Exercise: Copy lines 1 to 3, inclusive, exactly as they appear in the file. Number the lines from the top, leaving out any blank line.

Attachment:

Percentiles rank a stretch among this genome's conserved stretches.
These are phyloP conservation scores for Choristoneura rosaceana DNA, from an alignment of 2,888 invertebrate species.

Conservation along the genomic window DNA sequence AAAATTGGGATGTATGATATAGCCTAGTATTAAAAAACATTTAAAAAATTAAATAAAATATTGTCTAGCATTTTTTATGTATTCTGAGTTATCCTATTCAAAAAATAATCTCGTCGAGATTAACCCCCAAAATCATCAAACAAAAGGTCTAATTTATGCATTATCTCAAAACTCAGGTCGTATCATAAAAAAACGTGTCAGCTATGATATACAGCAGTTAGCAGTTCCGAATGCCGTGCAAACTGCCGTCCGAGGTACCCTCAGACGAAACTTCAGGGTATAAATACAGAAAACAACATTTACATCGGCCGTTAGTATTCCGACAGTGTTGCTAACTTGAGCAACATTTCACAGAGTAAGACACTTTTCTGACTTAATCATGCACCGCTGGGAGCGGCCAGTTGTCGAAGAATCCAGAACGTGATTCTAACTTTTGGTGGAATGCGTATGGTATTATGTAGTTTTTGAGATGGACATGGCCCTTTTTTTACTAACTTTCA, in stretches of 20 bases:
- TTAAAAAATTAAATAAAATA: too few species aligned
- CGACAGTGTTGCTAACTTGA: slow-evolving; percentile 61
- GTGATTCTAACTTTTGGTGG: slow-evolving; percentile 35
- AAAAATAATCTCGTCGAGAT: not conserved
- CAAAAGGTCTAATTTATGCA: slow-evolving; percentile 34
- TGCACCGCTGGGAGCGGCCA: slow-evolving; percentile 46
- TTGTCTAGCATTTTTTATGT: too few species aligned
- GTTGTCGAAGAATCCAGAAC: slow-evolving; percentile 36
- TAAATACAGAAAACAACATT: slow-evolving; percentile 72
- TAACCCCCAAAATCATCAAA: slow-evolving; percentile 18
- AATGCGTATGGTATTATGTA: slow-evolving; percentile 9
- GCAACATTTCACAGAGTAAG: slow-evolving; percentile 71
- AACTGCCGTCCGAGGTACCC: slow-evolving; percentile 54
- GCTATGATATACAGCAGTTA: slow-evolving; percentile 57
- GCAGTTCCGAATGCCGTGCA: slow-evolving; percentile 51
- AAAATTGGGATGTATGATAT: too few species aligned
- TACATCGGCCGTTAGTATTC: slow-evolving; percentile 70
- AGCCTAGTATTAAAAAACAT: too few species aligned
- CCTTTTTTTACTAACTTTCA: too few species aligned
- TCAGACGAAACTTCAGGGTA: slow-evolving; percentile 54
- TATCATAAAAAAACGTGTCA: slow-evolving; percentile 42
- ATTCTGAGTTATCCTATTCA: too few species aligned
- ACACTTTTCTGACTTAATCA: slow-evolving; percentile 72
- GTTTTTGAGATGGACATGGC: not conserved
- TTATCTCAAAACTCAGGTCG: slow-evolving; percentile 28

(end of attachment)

Percentiles rank a stretch among this genome's conserved stretches.
These are phyloP conservation scores for Choristoneura rosaceana DNA, from an alignment of 2,888 invertebrate species.

Conservation along the genomic window DNA sequence AAAATTGGGATGTATGATATAGCCTAGTATTAAAAAACATTTAAAAAATTAAATAAAATATTGTCTAGCATTTTTTATGTATTCTGAGTTATCCTATTCAAAAAATAATCTCGTCGAGATTAACCCCCAAAATCATCAAACAAAAGGTCTAATTTATGCATTATCTCAAAACTCAGGTCGTATCATAAAAAAACGTGTCAGCTATGATATACAGCAGTTAGCAGTTCCGAATGCCGTGCAAACTGCCGTCCGAGGTACCCTCAGACGAAACTTCAGGGTATAAATACAGAAAACAACATTTACATCGGCCGTTAGTATTCCGACAGTGTTGCTAACTTGAGCAACATTTCACAGAGTAAGACACTTTTCTGACTTAATCATGCACCGCTGGGAGCGGCCAGTTGTCGAAGAATCCAGAACGTGATTCTAACTTTTGGTGGAATGCGTATGGTATTATGTAGTTTTTGAGATGGACATGGCCCTTTTTTTACTAACTTTCA, in stretches of 20 bases: